From January 31, the UK will require an export health certificate (EHC). The requirement applies to mainly to live animals or animal products, but also to plants, fruit and vegetables.
The UK has repeatedly delayed introducing of customs checks on high-risk food imported from the EU. It has now been confirmed that from January 31, certain products from the EU, other EEA countries (Iceland, Liechtenstein and Norway) and the Faroe Islands, Greenland and Switzerland can continue to imported into the UK, provided they have received export health certificates (EHC).
“Brexit has complicated procedures for transporting goods, so it is necessary to follow changes in British law that affect exporters and importers from the EU, including Poland. The current certification procedure is the first step, which will be followed by physical inspections of food imported to the UK. This will require additional time spent at the border”, says Joanna Porath, owner of the AC Porath customs agency, specializing in customs services for the British market.
The biggest change concerna animal products. Health certificates will be required for meat products and any raw milk-based products.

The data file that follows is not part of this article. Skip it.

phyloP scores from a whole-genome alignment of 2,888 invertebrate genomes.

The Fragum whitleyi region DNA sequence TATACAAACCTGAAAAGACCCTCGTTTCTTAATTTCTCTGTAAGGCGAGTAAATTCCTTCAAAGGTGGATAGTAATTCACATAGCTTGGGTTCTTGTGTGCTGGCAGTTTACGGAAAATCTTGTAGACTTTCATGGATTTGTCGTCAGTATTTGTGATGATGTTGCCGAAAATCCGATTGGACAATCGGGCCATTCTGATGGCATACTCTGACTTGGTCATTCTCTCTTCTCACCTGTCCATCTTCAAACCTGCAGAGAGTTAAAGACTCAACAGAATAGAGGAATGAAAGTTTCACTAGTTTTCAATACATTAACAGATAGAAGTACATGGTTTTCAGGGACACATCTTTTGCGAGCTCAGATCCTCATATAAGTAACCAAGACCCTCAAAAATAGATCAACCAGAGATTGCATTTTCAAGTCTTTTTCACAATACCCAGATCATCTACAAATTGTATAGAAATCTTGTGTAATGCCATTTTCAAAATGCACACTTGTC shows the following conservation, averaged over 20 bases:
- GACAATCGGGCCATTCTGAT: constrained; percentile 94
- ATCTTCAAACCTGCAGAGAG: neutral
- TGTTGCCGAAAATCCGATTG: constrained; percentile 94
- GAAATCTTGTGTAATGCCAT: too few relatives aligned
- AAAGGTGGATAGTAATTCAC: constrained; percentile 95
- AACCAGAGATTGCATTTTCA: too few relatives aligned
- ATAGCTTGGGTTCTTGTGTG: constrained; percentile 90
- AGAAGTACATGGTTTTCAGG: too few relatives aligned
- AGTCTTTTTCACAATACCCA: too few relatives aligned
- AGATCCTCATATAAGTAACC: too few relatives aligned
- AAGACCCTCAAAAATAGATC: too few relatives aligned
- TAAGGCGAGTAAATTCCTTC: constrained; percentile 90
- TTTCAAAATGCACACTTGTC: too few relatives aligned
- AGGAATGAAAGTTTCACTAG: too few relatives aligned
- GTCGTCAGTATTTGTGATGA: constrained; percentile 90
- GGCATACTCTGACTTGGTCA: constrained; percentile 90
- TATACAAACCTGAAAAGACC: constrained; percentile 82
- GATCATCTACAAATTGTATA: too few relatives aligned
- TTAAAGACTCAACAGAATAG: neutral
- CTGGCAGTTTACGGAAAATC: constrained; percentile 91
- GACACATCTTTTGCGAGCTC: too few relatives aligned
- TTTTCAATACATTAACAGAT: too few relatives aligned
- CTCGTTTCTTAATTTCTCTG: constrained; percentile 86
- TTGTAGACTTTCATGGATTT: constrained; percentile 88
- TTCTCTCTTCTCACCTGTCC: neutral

“According to revised customs procedures introduced by the UK, all imported meat and dairy products require prior notification, and only heat-treated dairy products will not require a health certificate. According to other regulations, which are still in effect, imported animals and plants for planting always require health certificates and are subject to inspection”, says Steve Cock, Director of Customs Consultancy The Custom House Ltd.
As regards, fruit and vegetables from the EU, checks will be conducted depending on the risk category. i.e. low, medium and high. In most cases, they will not have to comply with UK trading standards or plant health regulations. However, the British government encourages carriers to check which goods imported into the UK will be subject to inspection. A detailed list of suchgoods can be found on the following pages:
TOM risk categorisations ⬅
Import risk categories for animal and animal product imports from the EU to Great Britain ⬅